So I decided to go back to Ubuntu and get packages using the Live CD and APTonCD on the computer with internet. It worked like a charm on that computer (detected everything perfectly during the live session), and I got some packages and made an iso with APTonCD. On the offline computer, however, APTonCD didn't show any packages to select when I clicked "restore," and Synaptic wouldn't recognize the cd, either. So I just manually installed them. I suppose that'll work for now, but I wish there was a simpler/easier way. Maybe it just seems complicated 'cuz I'm used to how it's done in Windows.


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Old 04-08-2009, 01:44 AM   #8
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The problem with graphics cards and Linux is that being proprietary, graphics cards manufacturers are slow/reluctant to write drivers for their hardware.

That said, there are drivers available for Ubuntu for nVidia (I'm using them), but you have to enable the "proprietary drivers for devices" in your "Software Sources" app, which you'll find under System --> Administration --> Software Sources.

Also, Go to System --> Administration --> Hardware Drivers and check the box to enable the restricted drivers for your NVIDIA card if the option is provided.

You might need to run update and reboot a couple of times if you don't see the check box because you Linux headers are out of date.


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Old 04-08-2009, 09:02 PM   #9
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Quote:
Originally Posted by Ray Jones View Post
try Sabayon Linux.

Also, your nVidia card is pretty old, AFAIK, you must use the 9775 version of nVidia drivers to get it to work, and Debian is the only Linux where I know they have it in their Repositories/DVD.
sabayon is the ****, and since it uses portage, you can mask the newer drivers and install the legacy ones http://en.gentoo-wiki.com/wiki/Nvidi...ng_the_drivers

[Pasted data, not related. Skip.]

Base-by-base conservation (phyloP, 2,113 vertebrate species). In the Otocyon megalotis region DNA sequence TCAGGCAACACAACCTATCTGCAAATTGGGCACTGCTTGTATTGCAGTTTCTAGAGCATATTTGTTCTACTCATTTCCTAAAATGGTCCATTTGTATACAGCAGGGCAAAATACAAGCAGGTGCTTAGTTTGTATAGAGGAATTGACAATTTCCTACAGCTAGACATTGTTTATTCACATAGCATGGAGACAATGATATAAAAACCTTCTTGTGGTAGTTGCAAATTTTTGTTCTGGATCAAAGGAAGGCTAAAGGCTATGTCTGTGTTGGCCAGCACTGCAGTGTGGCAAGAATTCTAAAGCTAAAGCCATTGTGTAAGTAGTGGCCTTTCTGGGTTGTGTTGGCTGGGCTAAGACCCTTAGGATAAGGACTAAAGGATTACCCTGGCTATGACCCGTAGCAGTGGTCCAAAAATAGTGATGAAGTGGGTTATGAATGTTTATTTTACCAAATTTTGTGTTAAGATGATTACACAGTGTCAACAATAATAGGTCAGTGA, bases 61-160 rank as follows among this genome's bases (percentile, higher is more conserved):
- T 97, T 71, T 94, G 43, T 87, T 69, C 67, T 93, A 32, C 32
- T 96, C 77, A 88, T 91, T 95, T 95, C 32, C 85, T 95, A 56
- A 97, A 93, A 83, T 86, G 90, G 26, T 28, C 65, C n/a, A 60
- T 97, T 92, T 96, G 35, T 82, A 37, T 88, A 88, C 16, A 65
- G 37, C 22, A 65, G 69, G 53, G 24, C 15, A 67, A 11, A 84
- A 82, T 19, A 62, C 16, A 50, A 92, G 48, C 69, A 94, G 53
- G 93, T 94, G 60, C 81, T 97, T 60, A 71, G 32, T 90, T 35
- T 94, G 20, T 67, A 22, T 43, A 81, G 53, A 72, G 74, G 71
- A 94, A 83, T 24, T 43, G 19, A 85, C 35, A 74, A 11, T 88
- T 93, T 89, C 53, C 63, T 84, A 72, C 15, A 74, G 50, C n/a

gentoo crew represent


the music thing should be solved by installing smplayer or some other mplayer frontend (which should pull in mplayer too)



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Old 04-08-2009, 11:38 PM   #10
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Quote:
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You might need to run update and reboot a couple of times if you don't see the check box because you Linux headers are out of date.
Is there any reason not to update the kernel and that stuff? Like can something go wrong if do?


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Old 04-08-2009, 11:39 PM   #11
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None that I can think of. Perhaps if you're using ancient hardware... like an old 386sx system or something.


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Old 04-12-2009, 01:37 AM   #12
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I installed the nvidia-glx package, hoping to use the drivers for my card, but it made garbage and static appear all over the screen when I rebooted. So I disabled and rebooted, then enabled it again (hoping for better results a second time around) and rebooted, but it froze up the screen when it tried to load the login screen. Any ideas why this is happening?